I have not known of any IF before---even as far back as 1958, and after myself, as IF in 1964---who needed to consult the written Constitution and By-Laws during his term. One would imagine that---between 1949, the year that Fellow Jorge Gonzales was the IF, and the year 1958, when Fellow Doming Santiago'53 was IF---the CBL, sometime in that short 50’s decade, have ceased to be consulted. This could very well have happened under a strong, confident, visionary leadership. And the Fraternity, that have always moved as one, might have seen no need to look into written rules to pursue meaningful creative activities and other prestigious positions in the campus. But this does not mean that we altogether have thrown away our Constitution.

In those glory years of the 50s, the Upsilon relied heavily on the Credo for yearly policy guidance. Where the CBL speaks of rules, the Credo speaks of purpose. It generally maps out the Fraternity program and activities for the year.

In time, the relevance and success of the IF is measured up to the Credo. There was simply much to be done along its pathways in one school year. Perhaps, in the overwhelming desire to accomplish much, it brought about the need to cut corners in making decisions. And the IF is there in the center to act with absolute conviction according to the wishes and the spirit of the Brotherhood.

The heavy academic load alone would make one skip endless days dealing with meetings, and reviews and the eternal brainstorming. In many urgent instances, it would seem that the democratic steps laid out in the CBL became a method of achieving nothing much by doing a lot!

And so...we trust the well-meaning IF to make an expeditious decision under the dictum, "The Word of the IF is (the) Law," and to expect the "LAW" to be efficiently carried out whenever he would assign tasks to the Fraternity or to individual members.

A decisive IF is always aware that there is much to be done to advance the interest of the Fraternity in a given year. He is there to protect its name, to preserve its order, to promote fellowship, and to prepare it to engage in worthwhile activities in and out of the campus. It is an enormous responsibility and trust. And he is well-equipped to carve it with the sword---"The Word of the IF is Law"---which cuts only for the Fraternity, and for nothing else.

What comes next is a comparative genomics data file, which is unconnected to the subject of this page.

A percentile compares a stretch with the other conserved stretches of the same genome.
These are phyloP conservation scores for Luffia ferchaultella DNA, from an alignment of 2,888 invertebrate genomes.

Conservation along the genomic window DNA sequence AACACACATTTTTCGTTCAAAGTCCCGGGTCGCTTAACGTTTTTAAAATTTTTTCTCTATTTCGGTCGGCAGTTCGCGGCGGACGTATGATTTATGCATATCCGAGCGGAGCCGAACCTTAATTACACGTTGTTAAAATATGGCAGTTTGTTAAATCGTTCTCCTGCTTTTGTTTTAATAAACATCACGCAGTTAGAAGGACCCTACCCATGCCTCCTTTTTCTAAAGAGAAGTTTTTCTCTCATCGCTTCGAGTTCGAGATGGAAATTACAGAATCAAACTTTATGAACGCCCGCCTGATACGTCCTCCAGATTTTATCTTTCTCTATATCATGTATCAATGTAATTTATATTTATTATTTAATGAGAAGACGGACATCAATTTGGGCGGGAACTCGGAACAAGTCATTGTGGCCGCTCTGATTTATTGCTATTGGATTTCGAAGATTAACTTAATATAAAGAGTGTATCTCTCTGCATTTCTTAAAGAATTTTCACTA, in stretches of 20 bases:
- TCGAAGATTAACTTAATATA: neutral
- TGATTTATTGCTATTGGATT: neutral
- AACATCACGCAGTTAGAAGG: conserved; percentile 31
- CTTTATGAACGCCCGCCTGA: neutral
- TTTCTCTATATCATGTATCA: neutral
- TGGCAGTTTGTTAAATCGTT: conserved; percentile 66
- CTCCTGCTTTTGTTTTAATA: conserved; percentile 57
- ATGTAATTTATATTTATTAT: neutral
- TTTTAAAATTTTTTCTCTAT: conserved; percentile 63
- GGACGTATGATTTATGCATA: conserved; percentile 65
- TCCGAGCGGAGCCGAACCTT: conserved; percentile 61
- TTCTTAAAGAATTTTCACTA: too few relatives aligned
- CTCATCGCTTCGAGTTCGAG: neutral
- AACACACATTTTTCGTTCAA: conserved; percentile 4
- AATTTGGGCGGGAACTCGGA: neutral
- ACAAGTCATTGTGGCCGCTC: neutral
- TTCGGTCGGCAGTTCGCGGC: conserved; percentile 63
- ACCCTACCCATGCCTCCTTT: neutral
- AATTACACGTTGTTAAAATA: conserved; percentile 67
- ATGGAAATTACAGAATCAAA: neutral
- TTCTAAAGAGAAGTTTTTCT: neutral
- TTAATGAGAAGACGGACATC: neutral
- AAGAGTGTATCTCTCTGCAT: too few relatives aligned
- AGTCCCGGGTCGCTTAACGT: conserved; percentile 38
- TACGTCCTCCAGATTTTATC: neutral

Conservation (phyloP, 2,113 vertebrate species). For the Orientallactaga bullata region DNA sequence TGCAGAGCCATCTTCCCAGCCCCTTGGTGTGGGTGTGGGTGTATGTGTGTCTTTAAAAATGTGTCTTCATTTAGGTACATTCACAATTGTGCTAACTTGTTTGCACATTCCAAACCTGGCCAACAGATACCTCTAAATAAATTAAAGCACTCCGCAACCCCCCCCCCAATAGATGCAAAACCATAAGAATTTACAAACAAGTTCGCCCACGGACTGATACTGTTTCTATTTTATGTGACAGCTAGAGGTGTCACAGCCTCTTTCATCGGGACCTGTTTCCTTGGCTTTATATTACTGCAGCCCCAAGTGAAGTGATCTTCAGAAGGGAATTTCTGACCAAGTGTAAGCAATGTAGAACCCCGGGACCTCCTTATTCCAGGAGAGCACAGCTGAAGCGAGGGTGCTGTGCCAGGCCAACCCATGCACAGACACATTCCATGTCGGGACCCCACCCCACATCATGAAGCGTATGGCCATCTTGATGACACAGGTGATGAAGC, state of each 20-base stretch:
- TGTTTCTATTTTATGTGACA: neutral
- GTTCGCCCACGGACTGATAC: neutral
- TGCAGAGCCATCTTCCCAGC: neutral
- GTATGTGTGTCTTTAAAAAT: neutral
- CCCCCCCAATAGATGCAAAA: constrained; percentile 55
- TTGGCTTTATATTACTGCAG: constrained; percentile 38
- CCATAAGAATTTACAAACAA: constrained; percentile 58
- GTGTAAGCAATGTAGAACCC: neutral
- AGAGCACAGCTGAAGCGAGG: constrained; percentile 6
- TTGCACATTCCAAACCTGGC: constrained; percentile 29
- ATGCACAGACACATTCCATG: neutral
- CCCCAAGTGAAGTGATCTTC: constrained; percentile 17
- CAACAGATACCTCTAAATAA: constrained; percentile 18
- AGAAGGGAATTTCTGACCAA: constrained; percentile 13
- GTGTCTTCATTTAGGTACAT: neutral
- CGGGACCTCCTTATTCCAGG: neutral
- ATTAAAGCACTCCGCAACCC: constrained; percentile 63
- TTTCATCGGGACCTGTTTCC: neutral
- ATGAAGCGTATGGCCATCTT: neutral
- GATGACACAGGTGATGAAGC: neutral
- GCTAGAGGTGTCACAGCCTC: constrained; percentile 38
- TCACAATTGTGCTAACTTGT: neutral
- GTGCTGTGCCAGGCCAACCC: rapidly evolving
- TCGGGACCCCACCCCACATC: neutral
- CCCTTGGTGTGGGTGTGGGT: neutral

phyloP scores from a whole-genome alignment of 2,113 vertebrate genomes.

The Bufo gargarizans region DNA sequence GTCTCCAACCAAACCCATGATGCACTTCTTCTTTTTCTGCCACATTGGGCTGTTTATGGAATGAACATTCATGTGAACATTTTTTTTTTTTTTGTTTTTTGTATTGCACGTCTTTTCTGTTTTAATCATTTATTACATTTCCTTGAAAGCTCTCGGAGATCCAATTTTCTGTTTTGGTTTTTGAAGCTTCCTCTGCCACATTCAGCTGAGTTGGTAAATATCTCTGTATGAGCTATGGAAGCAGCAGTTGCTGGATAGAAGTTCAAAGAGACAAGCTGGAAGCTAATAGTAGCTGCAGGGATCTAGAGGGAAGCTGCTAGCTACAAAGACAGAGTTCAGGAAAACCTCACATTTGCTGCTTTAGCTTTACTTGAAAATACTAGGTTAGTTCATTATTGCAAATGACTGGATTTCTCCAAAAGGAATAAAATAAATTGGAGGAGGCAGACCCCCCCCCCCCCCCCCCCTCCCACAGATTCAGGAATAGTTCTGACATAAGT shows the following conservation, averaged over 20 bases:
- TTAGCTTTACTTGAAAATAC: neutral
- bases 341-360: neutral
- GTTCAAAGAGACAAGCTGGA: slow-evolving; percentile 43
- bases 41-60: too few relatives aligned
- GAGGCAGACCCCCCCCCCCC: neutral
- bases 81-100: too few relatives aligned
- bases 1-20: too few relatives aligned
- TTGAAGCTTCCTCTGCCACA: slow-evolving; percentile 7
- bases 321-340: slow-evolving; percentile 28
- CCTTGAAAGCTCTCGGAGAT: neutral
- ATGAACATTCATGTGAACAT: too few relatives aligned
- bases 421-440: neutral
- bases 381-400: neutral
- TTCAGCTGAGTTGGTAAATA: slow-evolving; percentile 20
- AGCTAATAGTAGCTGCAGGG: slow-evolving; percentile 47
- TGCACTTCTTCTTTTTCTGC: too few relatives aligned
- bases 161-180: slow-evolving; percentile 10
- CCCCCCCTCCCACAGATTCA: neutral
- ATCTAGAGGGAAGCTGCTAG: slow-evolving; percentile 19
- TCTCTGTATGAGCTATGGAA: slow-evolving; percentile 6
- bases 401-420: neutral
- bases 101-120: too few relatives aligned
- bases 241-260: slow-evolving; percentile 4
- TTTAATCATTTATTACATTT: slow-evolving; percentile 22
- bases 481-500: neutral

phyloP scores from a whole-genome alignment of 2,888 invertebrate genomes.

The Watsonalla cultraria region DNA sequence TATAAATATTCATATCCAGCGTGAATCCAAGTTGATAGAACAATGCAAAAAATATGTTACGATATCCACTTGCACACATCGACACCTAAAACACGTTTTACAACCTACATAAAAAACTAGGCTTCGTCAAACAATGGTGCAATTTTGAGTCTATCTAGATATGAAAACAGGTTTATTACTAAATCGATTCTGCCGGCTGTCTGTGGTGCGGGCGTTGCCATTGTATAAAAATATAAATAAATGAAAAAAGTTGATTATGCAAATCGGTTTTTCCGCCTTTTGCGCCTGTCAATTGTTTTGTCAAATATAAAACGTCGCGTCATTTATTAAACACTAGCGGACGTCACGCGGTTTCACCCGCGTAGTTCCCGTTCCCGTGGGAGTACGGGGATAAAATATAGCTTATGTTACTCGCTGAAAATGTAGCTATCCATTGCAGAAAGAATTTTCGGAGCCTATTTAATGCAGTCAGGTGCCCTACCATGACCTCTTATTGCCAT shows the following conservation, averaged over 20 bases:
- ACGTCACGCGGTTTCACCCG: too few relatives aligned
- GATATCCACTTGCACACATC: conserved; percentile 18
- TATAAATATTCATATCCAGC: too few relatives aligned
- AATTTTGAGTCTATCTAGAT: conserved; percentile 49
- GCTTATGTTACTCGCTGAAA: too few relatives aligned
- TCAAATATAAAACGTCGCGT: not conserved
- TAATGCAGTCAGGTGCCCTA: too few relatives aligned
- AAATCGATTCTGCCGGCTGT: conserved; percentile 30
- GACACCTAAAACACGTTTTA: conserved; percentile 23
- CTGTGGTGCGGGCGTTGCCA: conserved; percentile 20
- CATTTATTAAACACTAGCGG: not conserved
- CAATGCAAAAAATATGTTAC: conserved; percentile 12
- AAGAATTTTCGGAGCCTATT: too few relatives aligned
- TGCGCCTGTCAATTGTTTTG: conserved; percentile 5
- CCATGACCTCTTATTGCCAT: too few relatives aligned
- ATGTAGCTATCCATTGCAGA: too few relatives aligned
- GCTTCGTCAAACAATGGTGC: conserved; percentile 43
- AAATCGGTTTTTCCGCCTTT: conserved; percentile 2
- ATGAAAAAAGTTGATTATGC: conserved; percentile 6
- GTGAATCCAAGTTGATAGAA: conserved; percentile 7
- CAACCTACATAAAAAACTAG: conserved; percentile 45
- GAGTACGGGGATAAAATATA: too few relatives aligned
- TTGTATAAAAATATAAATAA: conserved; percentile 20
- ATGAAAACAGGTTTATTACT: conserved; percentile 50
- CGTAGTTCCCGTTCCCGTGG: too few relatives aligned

If it is necessary for the IF to tell everyone that "the Word of the IF is (the) Law," then it is not. In the Fraternity, it is law only because the Brotherhood says and obeys it as law. There lies the limitation of this power...the length of its functional leash. This function is first defined in the Constitution. And even essentially expanded today by (unwritten) Tradition, the exercise of it is only for the interest of the Fraternity.

But others have a different idea of the range of the dictum's reach. They believe it is a limitless power, which makes it as empty as writing a big amount on a check beyond its limited account. To them the IF can do whatever he wants, no matter that he wants only to derive the greatest pleasure of having his own wayward will obeyed. This kind of heady power attracts as much as mob moths are to a candle flame. Thus, we saw one covertly sought it even when he was not a "resident," risking a good name to burn in the end. And how many more would be seduced by it?

Yet we know it is there only as a flame to give light---a beacon of unity and order---an efficient tool in the hands of a well-meaning leader, even as it attracts 'mob bosses' and their like-minded alliances. Sadly, we are not without 
them in our ranks.

To others, what appears to be a 'royal privilege makes them turn the position into a throne. And as if to inspire a cultist respect, for the position or for themselves, a few have adopted "1918" as their batch. One would think that by now we should be calling the IF---"Your Royal Highness My Most Highly Worshipped Illustrious Fellow (supply the name)'18." 

Maybe this sounds exaggerated today. But given the gauche penchant for tinsel buntings with this thought, it's not too far off when this form of title will find usage in referring to the IF. Perhaps, it will not happen in our time. But we certainly don't need it in the Upsilon at anytime. 

And so with all the other spin-off benefits one would think are attached to the position. For instance: spreading the largesse by appointing as many as four (and counting) brods in one position in the Fellowship Council; or having other brods carry his luggage; or holding his umbrella while following on foot his royal highness, the IF, etc. Upsilonians have seen, to their dismay, many instances of this ego-inflating kind of abuse---a practice that is never acceptable.

It is said that all men would be tyrants if they could. Alas, the seat of the IF is not that kind of training ground. It is not a royal toy for a vain aspiring despot. Rather, it is a position to work for the greater good of the Upsilon Sigma Phi.